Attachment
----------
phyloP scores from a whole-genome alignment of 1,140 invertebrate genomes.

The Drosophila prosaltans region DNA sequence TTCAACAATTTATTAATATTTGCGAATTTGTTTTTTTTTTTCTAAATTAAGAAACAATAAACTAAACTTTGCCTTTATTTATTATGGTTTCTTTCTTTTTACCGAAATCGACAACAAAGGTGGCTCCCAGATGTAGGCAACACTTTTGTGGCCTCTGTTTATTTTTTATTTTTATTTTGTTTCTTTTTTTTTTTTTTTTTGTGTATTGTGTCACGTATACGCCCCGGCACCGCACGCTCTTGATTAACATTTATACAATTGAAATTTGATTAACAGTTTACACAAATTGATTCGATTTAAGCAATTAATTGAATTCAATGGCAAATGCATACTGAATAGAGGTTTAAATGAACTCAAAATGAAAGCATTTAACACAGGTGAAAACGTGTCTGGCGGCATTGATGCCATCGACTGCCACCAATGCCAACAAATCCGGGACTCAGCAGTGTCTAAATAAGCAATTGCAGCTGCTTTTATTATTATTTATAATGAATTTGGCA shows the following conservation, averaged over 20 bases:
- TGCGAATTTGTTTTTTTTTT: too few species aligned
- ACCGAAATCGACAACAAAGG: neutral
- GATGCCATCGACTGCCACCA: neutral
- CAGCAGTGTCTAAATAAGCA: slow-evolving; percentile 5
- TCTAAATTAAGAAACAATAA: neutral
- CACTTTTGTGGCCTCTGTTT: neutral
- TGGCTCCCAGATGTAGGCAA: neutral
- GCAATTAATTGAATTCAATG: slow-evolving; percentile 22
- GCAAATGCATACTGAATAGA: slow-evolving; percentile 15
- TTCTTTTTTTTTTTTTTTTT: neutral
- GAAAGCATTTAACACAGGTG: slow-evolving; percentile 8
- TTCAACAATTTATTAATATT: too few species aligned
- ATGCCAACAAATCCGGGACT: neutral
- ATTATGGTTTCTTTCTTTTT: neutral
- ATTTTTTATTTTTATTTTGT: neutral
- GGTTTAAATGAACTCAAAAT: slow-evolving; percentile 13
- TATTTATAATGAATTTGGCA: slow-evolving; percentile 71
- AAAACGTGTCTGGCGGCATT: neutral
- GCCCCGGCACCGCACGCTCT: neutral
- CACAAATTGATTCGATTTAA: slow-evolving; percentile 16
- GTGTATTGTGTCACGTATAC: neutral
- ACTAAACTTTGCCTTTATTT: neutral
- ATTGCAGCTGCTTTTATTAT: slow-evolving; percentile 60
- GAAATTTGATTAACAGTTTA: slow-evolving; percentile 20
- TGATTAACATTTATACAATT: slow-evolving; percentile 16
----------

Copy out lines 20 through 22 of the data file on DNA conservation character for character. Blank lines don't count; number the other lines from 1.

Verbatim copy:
- AAAACGTGTCTGGCGGCATT: neutral
- GCCCCGGCACCGCACGCTCT: neutral
- CACAAATTGATTCGATTTAA: slow-evolving; percentile 16